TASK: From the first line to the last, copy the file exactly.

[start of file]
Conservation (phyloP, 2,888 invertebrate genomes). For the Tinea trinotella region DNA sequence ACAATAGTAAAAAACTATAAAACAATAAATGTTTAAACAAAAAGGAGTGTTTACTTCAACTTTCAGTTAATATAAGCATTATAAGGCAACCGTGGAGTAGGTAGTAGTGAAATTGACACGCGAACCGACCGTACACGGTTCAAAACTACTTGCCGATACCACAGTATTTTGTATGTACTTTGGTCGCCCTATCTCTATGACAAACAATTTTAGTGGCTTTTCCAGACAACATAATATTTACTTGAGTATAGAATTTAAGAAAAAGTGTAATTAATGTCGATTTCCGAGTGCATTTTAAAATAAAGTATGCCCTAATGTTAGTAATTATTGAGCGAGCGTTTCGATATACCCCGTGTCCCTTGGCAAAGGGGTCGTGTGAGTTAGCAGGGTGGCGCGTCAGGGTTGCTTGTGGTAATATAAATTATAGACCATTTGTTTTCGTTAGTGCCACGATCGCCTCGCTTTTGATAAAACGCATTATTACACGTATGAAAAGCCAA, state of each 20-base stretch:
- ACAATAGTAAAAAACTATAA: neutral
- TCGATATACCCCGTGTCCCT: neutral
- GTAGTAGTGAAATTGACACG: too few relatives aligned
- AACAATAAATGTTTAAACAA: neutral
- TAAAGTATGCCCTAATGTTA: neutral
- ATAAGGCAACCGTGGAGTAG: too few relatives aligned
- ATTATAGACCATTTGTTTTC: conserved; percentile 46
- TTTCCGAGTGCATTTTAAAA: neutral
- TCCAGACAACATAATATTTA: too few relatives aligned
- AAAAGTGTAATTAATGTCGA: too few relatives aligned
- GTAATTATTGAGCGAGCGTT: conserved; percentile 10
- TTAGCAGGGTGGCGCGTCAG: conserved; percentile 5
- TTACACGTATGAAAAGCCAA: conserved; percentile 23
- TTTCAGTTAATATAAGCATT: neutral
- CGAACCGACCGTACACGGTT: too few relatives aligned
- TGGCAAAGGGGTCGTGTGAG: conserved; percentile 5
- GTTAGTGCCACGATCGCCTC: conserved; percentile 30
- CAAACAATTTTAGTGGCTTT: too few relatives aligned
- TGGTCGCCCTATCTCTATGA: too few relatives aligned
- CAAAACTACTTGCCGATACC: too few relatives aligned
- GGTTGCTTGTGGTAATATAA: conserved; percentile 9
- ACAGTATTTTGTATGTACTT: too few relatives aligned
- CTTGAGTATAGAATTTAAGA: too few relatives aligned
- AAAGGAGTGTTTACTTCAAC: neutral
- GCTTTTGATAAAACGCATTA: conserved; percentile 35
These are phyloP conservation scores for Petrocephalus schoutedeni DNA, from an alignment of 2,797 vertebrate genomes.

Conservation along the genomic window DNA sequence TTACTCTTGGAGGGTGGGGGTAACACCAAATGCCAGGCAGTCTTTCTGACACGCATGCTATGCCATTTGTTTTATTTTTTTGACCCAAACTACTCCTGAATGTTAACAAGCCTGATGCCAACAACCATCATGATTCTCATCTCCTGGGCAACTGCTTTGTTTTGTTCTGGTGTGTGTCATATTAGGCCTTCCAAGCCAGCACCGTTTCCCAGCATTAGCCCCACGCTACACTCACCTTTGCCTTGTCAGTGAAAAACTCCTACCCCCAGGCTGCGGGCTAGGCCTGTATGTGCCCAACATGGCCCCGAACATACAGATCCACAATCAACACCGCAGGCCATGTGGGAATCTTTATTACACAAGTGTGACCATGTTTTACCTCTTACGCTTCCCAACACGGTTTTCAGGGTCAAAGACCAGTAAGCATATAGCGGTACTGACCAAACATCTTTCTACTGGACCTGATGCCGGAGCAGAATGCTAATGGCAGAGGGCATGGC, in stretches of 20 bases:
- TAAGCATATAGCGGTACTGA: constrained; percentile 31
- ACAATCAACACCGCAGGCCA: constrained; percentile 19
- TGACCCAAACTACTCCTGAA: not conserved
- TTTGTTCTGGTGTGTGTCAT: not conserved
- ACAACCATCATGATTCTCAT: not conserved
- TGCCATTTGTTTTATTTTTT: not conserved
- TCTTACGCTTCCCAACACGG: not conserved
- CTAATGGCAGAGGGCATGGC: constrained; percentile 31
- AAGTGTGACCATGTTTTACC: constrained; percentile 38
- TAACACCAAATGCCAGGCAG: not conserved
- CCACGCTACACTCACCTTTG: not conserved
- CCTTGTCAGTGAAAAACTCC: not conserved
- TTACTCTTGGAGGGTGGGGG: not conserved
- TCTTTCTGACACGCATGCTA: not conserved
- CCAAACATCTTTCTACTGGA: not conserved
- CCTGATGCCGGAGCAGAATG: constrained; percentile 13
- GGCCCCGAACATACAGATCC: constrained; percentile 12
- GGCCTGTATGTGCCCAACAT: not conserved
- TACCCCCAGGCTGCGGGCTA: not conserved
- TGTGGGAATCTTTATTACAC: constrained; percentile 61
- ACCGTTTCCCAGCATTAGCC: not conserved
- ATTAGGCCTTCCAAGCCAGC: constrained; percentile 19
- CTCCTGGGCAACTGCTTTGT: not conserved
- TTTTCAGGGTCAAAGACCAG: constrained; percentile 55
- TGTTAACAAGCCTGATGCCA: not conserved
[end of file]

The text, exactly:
Conservation (phyloP, 2,888 invertebrate genomes). For the Tinea trinotella region DNA sequence ACAATAGTAAAAAACTATAAAACAATAAATGTTTAAACAAAAAGGAGTGTTTACTTCAACTTTCAGTTAATATAAGCATTATAAGGCAACCGTGGAGTAGGTAGTAGTGAAATTGACACGCGAACCGACCGTACACGGTTCAAAACTACTTGCCGATACCACAGTATTTTGTATGTACTTTGGTCGCCCTATCTCTATGACAAACAATTTTAGTGGCTTTTCCAGACAACATAATATTTACTTGAGTATAGAATTTAAGAAAAAGTGTAATTAATGTCGATTTCCGAGTGCATTTTAAAATAAAGTATGCCCTAATGTTAGTAATTATTGAGCGAGCGTTTCGATATACCCCGTGTCCCTTGGCAAAGGGGTCGTGTGAGTTAGCAGGGTGGCGCGTCAGGGTTGCTTGTGGTAATATAAATTATAGACCATTTGTTTTCGTTAGTGCCACGATCGCCTCGCTTTTGATAAAACGCATTATTACACGTATGAAAAGCCAA, state of each 20-base stretch:
- ACAATAGTAAAAAACTATAA: neutral
- TCGATATACCCCGTGTCCCT: neutral
- GTAGTAGTGAAATTGACACG: too few relatives aligned
- AACAATAAATGTTTAAACAA: neutral
- TAAAGTATGCCCTAATGTTA: neutral
- ATAAGGCAACCGTGGAGTAG: too few relatives aligned
- ATTATAGACCATTTGTTTTC: conserved; percentile 46
- TTTCCGAGTGCATTTTAAAA: neutral
- TCCAGACAACATAATATTTA: too few relatives aligned
- AAAAGTGTAATTAATGTCGA: too few relatives aligned
- GTAATTATTGAGCGAGCGTT: conserved; percentile 10
- TTAGCAGGGTGGCGCGTCAG: conserved; percentile 5
- TTACACGTATGAAAAGCCAA: conserved; percentile 23
- TTTCAGTTAATATAAGCATT: neutral
- CGAACCGACCGTACACGGTT: too few relatives aligned
- TGGCAAAGGGGTCGTGTGAG: conserved; percentile 5
- GTTAGTGCCACGATCGCCTC: conserved; percentile 30
- CAAACAATTTTAGTGGCTTT: too few relatives aligned
- TGGTCGCCCTATCTCTATGA: too few relatives aligned
- CAAAACTACTTGCCGATACC: too few relatives aligned
- GGTTGCTTGTGGTAATATAA: conserved; percentile 9
- ACAGTATTTTGTATGTACTT: too few relatives aligned
- CTTGAGTATAGAATTTAAGA: too few relatives aligned
- AAAGGAGTGTTTACTTCAAC: neutral
- GCTTTTGATAAAACGCATTA: conserved; percentile 35
These are phyloP conservation scores for Petrocephalus schoutedeni DNA, from an alignment of 2,797 vertebrate genomes.

Conservation along the genomic window DNA sequence TTACTCTTGGAGGGTGGGGGTAACACCAAATGCCAGGCAGTCTTTCTGACACGCATGCTATGCCATTTGTTTTATTTTTTTGACCCAAACTACTCCTGAATGTTAACAAGCCTGATGCCAACAACCATCATGATTCTCATCTCCTGGGCAACTGCTTTGTTTTGTTCTGGTGTGTGTCATATTAGGCCTTCCAAGCCAGCACCGTTTCCCAGCATTAGCCCCACGCTACACTCACCTTTGCCTTGTCAGTGAAAAACTCCTACCCCCAGGCTGCGGGCTAGGCCTGTATGTGCCCAACATGGCCCCGAACATACAGATCCACAATCAACACCGCAGGCCATGTGGGAATCTTTATTACACAAGTGTGACCATGTTTTACCTCTTACGCTTCCCAACACGGTTTTCAGGGTCAAAGACCAGTAAGCATATAGCGGTACTGACCAAACATCTTTCTACTGGACCTGATGCCGGAGCAGAATGCTAATGGCAGAGGGCATGGC, in stretches of 20 bases:
- TAAGCATATAGCGGTACTGA: constrained; percentile 31
- ACAATCAACACCGCAGGCCA: constrained; percentile 19
- TGACCCAAACTACTCCTGAA: not conserved
- TTTGTTCTGGTGTGTGTCAT: not conserved
- ACAACCATCATGATTCTCAT: not conserved
- TGCCATTTGTTTTATTTTTT: not conserved
- TCTTACGCTTCCCAACACGG: not conserved
- CTAATGGCAGAGGGCATGGC: constrained; percentile 31
- AAGTGTGACCATGTTTTACC: constrained; percentile 38
- TAACACCAAATGCCAGGCAG: not conserved
- CCACGCTACACTCACCTTTG: not conserved
- CCTTGTCAGTGAAAAACTCC: not conserved
- TTACTCTTGGAGGGTGGGGG: not conserved
- TCTTTCTGACACGCATGCTA: not conserved
- CCAAACATCTTTCTACTGGA: not conserved
- CCTGATGCCGGAGCAGAATG: constrained; percentile 13
- GGCCCCGAACATACAGATCC: constrained; percentile 12
- GGCCTGTATGTGCCCAACAT: not conserved
- TACCCCCAGGCTGCGGGCTA: not conserved
- TGTGGGAATCTTTATTACAC: constrained; percentile 61
- ACCGTTTCCCAGCATTAGCC: not conserved
- ATTAGGCCTTCCAAGCCAGC: constrained; percentile 19
- CTCCTGGGCAACTGCTTTGT: not conserved
- TTTTCAGGGTCAAAGACCAG: constrained; percentile 55
- TGTTAACAAGCCTGATGCCA: not conserved